5. Eileen says:

    Definitely all advice I need to take to heart Luna, thank you.

    I realised v recently that I’d had a moment where I believed it was OK for me to be happy and that was in fact a rarity. Weird or what. At least that has been unearthed and I can work on it because it’s a pretty big obstacle if left.

    I think the above obstacle is very much tied in with my experience of chronic stress, I will try to focus on my potential more in order to move towards happiness for myself and others.

    • Hey, that’s good you said that, Eileen, because your experience is surprisingly common! That’s a big reason i wrote the article, as it is happens so often that people deny themselves the happiness they have inside them.

  6. Deborah says:

    I’ve led a group breathing meditation here at work for about a year now! It’s been really fun. I do a basic 10 minute teaching, followed by a breathing meditation. Dharma at work!

  7. Thanks Luna what a great article, try to put in practice.
    Every day, living with so many different situations … need to take a break… “being naturally pure”… turns to be so easy.. to think about it… it is like being there… great…!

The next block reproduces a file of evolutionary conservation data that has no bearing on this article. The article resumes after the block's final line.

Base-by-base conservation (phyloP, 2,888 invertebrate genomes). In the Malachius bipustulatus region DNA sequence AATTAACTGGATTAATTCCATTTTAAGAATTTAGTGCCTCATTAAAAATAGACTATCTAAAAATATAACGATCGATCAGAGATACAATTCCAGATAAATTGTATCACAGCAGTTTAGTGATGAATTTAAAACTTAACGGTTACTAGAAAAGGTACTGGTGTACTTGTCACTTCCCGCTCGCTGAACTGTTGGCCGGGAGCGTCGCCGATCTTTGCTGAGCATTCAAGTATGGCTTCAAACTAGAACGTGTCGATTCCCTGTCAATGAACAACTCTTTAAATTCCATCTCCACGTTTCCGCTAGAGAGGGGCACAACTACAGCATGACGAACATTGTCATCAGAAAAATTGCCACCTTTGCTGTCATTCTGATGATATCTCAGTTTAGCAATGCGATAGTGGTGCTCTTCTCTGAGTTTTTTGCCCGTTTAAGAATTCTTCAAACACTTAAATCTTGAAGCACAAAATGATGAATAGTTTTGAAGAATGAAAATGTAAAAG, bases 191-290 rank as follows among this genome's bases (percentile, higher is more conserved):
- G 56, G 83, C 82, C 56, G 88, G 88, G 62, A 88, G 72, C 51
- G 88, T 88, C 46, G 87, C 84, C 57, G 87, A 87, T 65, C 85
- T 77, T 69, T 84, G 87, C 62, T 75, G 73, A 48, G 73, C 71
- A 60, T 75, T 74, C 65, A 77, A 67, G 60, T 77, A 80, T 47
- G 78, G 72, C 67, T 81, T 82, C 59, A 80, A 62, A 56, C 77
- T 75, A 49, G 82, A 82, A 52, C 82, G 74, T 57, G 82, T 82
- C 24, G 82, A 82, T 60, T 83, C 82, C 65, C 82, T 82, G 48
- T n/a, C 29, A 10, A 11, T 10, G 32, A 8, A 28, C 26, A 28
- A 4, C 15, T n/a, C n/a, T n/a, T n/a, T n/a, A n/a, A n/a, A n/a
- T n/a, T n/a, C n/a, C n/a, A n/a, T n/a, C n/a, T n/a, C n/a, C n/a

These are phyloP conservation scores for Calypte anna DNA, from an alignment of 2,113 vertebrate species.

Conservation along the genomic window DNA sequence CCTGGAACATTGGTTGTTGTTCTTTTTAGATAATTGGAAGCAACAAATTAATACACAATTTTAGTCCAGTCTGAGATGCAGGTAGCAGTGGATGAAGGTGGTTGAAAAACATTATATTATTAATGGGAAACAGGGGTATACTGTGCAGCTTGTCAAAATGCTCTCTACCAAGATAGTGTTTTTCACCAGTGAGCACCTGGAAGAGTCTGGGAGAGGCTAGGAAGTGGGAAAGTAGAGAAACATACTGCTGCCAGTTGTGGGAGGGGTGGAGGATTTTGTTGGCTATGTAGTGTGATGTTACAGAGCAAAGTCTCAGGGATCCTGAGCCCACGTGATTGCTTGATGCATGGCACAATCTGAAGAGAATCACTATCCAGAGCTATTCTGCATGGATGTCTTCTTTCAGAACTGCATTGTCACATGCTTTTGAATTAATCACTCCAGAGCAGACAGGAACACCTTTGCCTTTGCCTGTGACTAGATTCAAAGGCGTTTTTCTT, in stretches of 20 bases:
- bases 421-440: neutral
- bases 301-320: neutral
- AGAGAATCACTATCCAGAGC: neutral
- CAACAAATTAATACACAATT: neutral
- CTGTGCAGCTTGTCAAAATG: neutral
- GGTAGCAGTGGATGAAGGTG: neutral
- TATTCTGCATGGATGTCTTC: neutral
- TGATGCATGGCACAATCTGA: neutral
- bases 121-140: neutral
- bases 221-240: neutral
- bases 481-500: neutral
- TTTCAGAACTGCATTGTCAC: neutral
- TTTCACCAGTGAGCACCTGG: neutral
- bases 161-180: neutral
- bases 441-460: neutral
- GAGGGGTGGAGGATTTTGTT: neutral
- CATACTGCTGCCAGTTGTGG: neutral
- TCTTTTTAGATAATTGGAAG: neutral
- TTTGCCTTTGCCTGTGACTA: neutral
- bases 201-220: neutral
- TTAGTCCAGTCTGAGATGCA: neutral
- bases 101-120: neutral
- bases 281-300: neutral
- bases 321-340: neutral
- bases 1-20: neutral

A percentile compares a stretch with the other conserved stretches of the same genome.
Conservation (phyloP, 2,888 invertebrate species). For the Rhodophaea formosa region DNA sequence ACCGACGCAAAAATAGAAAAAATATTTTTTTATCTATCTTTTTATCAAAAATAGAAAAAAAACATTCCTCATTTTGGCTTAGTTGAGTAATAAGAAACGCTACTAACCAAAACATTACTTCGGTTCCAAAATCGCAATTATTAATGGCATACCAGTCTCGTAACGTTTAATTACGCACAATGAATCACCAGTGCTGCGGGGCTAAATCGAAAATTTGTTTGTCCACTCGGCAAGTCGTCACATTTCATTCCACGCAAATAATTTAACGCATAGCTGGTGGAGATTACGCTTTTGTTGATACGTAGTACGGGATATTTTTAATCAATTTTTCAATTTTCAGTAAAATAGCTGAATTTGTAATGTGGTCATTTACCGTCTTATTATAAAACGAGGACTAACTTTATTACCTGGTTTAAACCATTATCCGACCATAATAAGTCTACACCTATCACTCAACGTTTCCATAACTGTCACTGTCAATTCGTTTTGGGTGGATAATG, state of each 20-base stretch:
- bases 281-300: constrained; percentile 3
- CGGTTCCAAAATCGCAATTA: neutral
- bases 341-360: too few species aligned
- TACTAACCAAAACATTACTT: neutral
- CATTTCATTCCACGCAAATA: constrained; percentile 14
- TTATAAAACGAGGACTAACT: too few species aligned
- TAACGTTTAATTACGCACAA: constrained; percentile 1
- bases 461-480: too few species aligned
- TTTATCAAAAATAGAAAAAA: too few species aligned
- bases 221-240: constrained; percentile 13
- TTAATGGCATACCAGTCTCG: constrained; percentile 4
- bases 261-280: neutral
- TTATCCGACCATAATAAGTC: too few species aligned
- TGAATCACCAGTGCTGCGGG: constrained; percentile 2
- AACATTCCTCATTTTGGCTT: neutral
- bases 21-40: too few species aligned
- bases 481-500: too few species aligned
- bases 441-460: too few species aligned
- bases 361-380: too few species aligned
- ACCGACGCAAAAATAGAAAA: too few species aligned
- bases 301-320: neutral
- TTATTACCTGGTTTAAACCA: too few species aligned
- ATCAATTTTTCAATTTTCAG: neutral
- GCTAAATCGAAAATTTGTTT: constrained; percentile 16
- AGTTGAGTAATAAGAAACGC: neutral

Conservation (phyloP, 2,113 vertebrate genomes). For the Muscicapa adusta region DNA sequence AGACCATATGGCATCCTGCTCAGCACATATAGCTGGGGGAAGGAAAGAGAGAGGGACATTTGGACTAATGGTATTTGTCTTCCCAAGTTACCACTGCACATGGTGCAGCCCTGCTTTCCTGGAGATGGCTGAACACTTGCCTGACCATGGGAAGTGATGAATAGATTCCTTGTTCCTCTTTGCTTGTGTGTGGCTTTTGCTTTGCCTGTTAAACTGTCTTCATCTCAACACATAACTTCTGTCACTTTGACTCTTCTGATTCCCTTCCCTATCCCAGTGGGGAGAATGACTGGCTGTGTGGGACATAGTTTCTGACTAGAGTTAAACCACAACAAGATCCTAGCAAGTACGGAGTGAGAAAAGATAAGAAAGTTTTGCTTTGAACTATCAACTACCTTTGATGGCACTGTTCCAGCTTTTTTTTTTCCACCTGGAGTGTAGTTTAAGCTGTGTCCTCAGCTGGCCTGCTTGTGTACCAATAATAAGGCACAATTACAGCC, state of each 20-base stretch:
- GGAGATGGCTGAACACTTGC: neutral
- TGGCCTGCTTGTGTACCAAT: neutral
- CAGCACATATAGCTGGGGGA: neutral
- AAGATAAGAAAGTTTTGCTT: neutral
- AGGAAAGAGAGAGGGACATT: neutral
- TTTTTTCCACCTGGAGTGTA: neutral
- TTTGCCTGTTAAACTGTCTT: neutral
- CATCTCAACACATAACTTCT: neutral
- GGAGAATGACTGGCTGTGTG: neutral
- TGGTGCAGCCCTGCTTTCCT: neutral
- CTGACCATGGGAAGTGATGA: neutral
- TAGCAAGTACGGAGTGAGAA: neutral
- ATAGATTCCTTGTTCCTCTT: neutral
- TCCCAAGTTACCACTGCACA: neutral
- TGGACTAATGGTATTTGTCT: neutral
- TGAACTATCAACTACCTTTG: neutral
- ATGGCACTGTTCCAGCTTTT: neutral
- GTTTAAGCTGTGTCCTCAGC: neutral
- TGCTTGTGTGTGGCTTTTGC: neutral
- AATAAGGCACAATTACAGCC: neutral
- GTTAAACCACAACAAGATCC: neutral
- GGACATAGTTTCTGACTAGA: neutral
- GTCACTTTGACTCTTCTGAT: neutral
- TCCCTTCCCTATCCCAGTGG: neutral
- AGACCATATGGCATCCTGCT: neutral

8. Ike Lichtenstein says:

    Wonderful! Will help make some changes I need to make. Everyone expereinces some type of burnout. I think we can suffer from mini ones a couple of times a week.

    This approach will help prevent mini-burnouts too!

    Thanks for the post!

  9. invaluable advice.

  10. This is incredibly wise and practical advise. I will use it everyday.

  11. Thank you, Luna! I loved this article and will share it and use it for myself and others.
    I always find it especially helpful to locate that stressed feeling or thought, see it in the aspect of thick black smoke, and breathe it out. It is not me!
    The trick is to remember to do this, rather than taking in the “terrible situation” as real and external.

  12. Giovanni says:

    Thanks for this article! I’m moving to a new job soon and hope to put this in practice from day zero.

  13. Mike Whitaker says:

    Yes, will try this technique more often, identifying with pure nature. Like the bit about delegating. Sometimes I have found we can get too into our own practice and our own merit and not want to share it with anybody, but if we practice the great scope as well as initial and intermediate, then unconditional love and compassion can give rise to delegation, encouraging and empowering others. Thank you for this reminder! x

    • I think you’re right that good delegation is part of our compassion and love, it is part of giving.

      It also doesn’t have to be a lazy means of giving away all the hard work ;-) Geshe-la once said that I was a good delegator. I thought at the time that this was probably his polite way of saying I’m lazy! And it probably was/is…. But it was probably also a way of bringing the result into the path, so I’ll keep trying!

  14. You’ve pin-pointed exactly what I’m experiencing at the moment- and why! I can see the truth in this advice and I will use it to get back on track. Thank you so much